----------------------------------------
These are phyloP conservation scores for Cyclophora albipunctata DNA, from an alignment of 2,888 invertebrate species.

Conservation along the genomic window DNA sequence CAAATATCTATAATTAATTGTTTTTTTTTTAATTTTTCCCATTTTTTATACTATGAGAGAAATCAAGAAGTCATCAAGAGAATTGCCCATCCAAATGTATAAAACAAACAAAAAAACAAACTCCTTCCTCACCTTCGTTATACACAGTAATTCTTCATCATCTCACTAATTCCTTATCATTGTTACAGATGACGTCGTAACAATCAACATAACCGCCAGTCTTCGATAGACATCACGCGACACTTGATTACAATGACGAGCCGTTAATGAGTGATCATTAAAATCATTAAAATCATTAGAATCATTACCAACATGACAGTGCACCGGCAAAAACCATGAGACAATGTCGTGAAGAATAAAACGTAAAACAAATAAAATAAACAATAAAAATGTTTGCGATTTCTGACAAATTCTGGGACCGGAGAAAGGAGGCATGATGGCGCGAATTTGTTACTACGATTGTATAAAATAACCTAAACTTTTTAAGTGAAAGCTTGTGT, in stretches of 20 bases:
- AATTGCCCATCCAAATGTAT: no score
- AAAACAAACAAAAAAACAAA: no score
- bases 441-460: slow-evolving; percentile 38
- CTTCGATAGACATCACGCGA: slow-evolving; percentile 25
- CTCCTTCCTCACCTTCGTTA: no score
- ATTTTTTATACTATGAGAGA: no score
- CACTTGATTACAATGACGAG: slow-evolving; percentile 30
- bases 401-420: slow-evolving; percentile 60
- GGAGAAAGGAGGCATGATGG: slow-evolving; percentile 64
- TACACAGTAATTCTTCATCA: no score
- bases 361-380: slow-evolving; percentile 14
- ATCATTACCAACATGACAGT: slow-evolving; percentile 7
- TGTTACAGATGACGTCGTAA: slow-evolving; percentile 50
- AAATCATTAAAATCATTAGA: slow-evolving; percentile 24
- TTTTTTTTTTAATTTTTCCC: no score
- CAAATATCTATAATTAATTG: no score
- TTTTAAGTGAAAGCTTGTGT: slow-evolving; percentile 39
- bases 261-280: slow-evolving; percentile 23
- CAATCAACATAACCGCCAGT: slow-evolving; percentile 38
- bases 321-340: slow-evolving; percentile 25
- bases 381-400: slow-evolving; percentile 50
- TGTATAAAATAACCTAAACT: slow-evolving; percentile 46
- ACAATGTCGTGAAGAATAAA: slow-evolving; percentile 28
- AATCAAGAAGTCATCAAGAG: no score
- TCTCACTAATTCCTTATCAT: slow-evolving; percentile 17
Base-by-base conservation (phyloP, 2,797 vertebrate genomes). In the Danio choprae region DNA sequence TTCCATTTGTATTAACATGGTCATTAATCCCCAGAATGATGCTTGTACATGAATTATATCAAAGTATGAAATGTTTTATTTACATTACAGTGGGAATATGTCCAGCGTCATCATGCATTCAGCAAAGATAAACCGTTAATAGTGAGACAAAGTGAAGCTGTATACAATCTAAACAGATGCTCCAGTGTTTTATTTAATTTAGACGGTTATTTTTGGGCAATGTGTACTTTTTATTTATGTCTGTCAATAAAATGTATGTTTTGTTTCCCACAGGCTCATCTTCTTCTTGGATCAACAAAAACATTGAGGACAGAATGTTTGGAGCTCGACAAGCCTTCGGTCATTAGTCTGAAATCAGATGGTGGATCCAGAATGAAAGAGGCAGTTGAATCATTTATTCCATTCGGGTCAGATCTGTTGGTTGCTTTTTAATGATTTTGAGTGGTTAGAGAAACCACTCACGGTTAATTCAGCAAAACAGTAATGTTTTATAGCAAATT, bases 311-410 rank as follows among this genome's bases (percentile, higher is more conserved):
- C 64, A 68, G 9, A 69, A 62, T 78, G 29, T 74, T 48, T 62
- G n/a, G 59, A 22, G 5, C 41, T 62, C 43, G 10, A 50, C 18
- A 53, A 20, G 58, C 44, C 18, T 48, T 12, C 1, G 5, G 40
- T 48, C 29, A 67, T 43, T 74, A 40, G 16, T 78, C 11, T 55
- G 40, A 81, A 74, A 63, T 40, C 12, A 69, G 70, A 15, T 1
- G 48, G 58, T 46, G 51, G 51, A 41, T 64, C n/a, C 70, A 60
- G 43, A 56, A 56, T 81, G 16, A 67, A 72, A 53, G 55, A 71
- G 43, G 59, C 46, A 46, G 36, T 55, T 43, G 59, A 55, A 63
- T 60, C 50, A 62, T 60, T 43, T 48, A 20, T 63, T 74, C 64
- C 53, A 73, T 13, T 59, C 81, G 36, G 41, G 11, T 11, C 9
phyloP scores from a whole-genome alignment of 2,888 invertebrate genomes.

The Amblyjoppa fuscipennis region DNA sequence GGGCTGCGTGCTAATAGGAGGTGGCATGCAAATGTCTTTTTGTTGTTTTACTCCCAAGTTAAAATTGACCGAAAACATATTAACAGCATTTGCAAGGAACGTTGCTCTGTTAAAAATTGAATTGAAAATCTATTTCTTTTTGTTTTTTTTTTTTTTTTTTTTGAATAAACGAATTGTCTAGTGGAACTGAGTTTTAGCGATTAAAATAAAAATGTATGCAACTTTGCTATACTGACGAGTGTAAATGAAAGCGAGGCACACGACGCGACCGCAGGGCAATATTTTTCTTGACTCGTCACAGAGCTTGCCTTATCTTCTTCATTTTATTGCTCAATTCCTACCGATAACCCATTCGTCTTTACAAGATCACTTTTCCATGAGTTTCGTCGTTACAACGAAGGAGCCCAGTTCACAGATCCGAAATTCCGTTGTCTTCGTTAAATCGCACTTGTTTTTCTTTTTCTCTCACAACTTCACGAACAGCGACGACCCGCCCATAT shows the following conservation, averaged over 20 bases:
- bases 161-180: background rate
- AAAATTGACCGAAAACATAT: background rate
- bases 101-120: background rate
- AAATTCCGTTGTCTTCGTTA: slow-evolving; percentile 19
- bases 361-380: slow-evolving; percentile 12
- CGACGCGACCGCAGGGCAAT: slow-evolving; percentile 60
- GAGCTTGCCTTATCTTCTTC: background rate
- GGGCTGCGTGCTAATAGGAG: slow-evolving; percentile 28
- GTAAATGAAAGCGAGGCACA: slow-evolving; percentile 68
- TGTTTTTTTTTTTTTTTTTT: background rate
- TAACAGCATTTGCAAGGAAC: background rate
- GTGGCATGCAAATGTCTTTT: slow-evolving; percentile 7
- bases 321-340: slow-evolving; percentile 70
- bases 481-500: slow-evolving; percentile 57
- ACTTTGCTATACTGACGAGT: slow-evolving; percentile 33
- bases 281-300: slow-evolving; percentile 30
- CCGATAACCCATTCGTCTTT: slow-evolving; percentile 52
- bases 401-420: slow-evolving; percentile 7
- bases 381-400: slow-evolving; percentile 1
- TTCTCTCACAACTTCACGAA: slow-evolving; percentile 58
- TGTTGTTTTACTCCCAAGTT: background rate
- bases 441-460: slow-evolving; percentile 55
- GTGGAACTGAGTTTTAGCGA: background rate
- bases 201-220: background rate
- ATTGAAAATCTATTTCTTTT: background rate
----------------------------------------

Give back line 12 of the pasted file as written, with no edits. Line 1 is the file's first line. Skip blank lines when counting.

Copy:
- TACACAGTAATTCTTCATCA: no score